It’s a tough tightrope out there, and well-intentioned parents are often hurting more than they’re helping.
Parents behaving badly – it happens all the time in the college admissions process. Striving for balance is key.
Moms and dads on both ends of the parental spectrum often make a mess of things: hovering parents who control every step of the process, simultaneously sheltering and smothering their children, and at the other extreme, the overly laissez-faire, “You’re on your own, figure it out,” parent.
It isn’t impossible to get it right, but parents need to have a clear understanding of their children’s threshold for independence.
There is plenty of evidence that demonstrates the damage caused by helicopter parents, but what I’m seeing more frequently – and is of some concern – is a pendulum swing to the other side, where parents choose not to be involved.
I often talk with parents who proudly proclaim, “I’m not going to be a helicopter parent; I’m stepping out of the picture entirely.”
But that is not always what their child needs. Many parents fall flat because they don’t have an accurate understanding of what’s involved in the process, and they fail to grasp their own child’s capabilities.
Here’s a fairly typical case scenario: I receive a phone call from a mom or dad where they briefly describe their child’s academic standing. I’m told, “We haven’t done a thing about college. We’re lost, please help us.” But then they walk away, absolving themselves of any responsibility or role in their child’s research and selection of a college.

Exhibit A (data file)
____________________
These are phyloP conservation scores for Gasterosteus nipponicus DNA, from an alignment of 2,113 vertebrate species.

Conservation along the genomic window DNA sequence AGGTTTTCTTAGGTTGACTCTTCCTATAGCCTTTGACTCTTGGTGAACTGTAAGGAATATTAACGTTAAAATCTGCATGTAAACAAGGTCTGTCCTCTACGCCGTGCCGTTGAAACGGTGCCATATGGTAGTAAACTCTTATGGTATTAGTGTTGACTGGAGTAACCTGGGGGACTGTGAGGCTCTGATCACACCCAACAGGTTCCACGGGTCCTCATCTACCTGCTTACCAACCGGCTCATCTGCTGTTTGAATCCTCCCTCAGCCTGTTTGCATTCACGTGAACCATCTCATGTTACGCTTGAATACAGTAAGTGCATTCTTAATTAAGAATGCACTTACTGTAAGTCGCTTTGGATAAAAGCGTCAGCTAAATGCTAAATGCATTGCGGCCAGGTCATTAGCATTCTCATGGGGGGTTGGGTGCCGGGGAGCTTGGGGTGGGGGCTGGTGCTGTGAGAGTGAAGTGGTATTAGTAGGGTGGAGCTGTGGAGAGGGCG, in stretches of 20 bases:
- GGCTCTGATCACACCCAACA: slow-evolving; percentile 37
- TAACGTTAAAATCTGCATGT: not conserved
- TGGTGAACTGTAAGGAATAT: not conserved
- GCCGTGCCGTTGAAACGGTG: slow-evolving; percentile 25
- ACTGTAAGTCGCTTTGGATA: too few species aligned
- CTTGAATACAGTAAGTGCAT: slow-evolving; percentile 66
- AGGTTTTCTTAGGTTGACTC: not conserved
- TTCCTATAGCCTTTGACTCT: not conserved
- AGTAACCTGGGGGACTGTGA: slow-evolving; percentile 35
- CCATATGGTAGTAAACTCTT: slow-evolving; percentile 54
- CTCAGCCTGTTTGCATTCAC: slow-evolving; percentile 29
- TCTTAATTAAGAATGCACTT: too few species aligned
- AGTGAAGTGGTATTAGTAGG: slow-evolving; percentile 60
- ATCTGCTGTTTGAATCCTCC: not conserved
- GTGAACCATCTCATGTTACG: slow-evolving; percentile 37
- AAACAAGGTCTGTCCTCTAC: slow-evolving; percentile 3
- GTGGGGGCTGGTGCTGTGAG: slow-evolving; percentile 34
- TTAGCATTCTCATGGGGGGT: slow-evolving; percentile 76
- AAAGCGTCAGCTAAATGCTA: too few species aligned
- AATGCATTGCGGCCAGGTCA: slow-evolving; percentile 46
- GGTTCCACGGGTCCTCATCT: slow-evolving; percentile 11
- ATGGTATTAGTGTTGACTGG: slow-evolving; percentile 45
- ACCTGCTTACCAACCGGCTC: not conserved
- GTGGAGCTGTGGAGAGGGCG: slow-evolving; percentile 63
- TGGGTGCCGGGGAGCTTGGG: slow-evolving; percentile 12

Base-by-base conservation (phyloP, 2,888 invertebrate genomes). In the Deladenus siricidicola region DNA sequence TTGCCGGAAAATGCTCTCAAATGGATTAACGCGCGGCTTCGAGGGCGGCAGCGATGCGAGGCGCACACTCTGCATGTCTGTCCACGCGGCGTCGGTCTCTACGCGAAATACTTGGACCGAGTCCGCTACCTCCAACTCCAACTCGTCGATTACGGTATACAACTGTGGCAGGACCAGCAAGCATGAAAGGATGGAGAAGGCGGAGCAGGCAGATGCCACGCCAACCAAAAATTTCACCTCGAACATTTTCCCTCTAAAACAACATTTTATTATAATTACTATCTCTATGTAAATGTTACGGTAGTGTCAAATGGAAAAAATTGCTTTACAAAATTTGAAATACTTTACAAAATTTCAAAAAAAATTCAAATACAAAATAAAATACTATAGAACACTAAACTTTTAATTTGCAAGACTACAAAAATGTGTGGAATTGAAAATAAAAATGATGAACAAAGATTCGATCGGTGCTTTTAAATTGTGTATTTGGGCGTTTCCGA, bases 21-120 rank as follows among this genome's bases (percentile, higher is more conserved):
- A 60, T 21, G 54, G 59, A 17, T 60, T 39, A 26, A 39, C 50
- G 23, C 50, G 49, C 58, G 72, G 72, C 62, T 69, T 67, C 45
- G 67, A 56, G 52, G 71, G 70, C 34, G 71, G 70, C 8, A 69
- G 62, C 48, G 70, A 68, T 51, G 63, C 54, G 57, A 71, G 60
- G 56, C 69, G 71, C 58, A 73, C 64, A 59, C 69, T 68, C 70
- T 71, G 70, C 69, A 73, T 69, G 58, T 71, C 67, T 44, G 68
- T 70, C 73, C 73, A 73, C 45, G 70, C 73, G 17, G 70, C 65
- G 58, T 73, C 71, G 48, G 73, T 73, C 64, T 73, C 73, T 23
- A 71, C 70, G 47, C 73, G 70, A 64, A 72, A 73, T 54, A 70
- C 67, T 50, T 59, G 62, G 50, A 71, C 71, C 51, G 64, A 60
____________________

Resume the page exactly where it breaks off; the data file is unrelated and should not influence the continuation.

The process can be overwhelming, even for those who start early and stay engaged. Pushing it all toward the child who hasn’t thought much about college and who already feels overburdened and stressed out isn’t fair. The parents think they’re doing the right thing by empowering them; but all too often their children aren’t ready to tackle this assignment on their own.
Parents need to understand the complexities of the college admissions process. There are colleges to be researched, campuses to be visited, applications to be completed, essays to be written, letters of recommendation to be requested – and don’t forget about the pressure of standardized tests.
For students who have been coddled since pre-school, this is not the time to tell them to fly solo. They need parental guidance, support and most of all encouragement.
Most importantly, parents need to evaluate where their child needs assistance. If you haven’t had this conversation with your child, ask them what areas they’re anxious about and how they’d like you to help.
Don’t assume that because it has been a few decades since you applied to college that your experience is irrelevant. It’s a learning process for everyone.